Braybrooke Community Nature and Fishing Club net Jean’s pond

November 18, 2016 at 7:18 pm

It’s not often you get anglers complaining, that they have too many fish in their pond, but that’s what happened at the recently formed Braybrooke Community Fishing Club, the members calling in the Environment Agency to destock some of the thousands of small roach and rudd populating their Jean’s pond. On my doorstep, I had not been aware of the water, only five minutes drive from my home, until invited to fish last month, when I had caught a mixed bag of fish, topped off by a four pound plus tench. I had no complaints of my catch.


Invited down to watch the EA net the pond, I arrived to find agency worker Stuart persuading fish to leave the safety of a lily bed, before the net was drawn to the bank, revealing hundreds of their target small rudd and roach.


A raft of autumn leaves had hampered the netting operation, the first session resulting in plenty of leaves, but no fish, the second more successful, although there were a large number of quality fish in the net, many being returned to the water. Dropping the lead weighted mesh in a circle from a boat each time, most of the near surface area of the pond was covered and the Environment Agency men were satisfied with their efforts, after four hauls.


One of the reasons for the destocking, was the lack of natural predators apart from a few perch, the members having no knowledge of any pike in the pond for years, but the surprise of the morning was…..a pike.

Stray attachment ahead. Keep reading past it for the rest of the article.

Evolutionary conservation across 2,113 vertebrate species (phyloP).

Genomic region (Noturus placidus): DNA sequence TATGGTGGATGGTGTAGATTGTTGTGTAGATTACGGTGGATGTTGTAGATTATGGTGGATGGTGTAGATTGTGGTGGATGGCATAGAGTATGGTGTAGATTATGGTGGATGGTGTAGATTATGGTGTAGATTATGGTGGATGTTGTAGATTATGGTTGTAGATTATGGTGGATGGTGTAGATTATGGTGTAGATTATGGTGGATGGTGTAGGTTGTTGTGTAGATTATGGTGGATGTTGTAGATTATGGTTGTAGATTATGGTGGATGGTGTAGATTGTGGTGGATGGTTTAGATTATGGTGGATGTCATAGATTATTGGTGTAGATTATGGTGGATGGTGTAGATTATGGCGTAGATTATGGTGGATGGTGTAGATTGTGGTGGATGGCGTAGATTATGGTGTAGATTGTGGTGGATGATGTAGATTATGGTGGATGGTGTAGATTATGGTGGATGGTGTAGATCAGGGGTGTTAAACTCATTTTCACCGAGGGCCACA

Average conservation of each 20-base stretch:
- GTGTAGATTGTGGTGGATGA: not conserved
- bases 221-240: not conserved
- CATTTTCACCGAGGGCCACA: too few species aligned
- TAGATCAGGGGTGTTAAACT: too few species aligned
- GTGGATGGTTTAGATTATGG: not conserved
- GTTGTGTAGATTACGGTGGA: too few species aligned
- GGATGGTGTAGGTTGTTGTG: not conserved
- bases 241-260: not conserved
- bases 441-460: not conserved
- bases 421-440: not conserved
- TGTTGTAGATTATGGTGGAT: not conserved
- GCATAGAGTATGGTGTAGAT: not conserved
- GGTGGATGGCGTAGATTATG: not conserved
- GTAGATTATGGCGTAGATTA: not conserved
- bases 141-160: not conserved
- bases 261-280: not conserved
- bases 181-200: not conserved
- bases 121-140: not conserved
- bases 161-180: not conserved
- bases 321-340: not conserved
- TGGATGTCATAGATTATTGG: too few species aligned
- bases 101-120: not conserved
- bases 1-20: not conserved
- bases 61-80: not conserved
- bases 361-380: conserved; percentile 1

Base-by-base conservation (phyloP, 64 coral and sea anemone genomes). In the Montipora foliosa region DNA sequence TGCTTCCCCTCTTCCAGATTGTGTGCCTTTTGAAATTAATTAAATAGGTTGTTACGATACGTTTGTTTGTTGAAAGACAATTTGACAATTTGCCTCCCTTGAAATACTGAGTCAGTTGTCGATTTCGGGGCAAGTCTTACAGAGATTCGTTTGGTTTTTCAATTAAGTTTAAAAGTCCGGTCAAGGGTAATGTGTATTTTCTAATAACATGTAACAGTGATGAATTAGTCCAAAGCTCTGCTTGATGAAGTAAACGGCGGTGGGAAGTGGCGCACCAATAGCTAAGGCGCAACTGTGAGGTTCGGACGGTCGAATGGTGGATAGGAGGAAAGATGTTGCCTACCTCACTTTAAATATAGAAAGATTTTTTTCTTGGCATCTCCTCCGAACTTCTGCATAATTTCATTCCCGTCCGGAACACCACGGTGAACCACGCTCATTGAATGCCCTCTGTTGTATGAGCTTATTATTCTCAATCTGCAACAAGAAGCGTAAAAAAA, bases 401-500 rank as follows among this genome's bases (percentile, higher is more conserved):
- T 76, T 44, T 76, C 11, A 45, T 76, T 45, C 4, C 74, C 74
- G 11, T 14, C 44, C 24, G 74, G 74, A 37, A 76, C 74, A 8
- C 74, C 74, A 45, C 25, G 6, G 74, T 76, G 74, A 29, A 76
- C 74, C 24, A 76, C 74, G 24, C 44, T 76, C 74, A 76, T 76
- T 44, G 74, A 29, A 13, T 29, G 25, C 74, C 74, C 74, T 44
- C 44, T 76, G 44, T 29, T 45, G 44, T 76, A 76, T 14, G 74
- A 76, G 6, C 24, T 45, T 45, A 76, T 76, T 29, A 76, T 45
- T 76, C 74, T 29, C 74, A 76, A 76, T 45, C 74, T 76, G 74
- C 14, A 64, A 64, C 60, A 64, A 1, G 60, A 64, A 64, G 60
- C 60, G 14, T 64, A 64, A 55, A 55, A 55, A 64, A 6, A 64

Where there is one pike, there must be more, the morning’s work providing only a brief snapshot of the pond stock. No tench, or crucian carp, of which there are many, came to light, but an estimated thousand small silver fish were put in the water tank ready for transportation to one of the other Bracknell council controlled ponds. Members will debate the need for the netting, but preparing for the morning, community workers with grappling hooks dragged a wide selection of detritus from the water, sunken logs, a dozen cycles, children’s scooters and shopping trolleys piling up on the banks before they were done. This once neglected gem is getting ready to shine again.

Less than a year into this community project, the club is going from strength to strength, attracting novice and returning anglers to the sport, while providing families the opportunity to meet with their neighbours, to take part in a variety of nature inspired events, which have included birds of prey, reptiles and bat walks. In an increasingly inward looking world of mobile phones, it is a pleasure to see bright eyed young children taking a keen interest in their surroundings.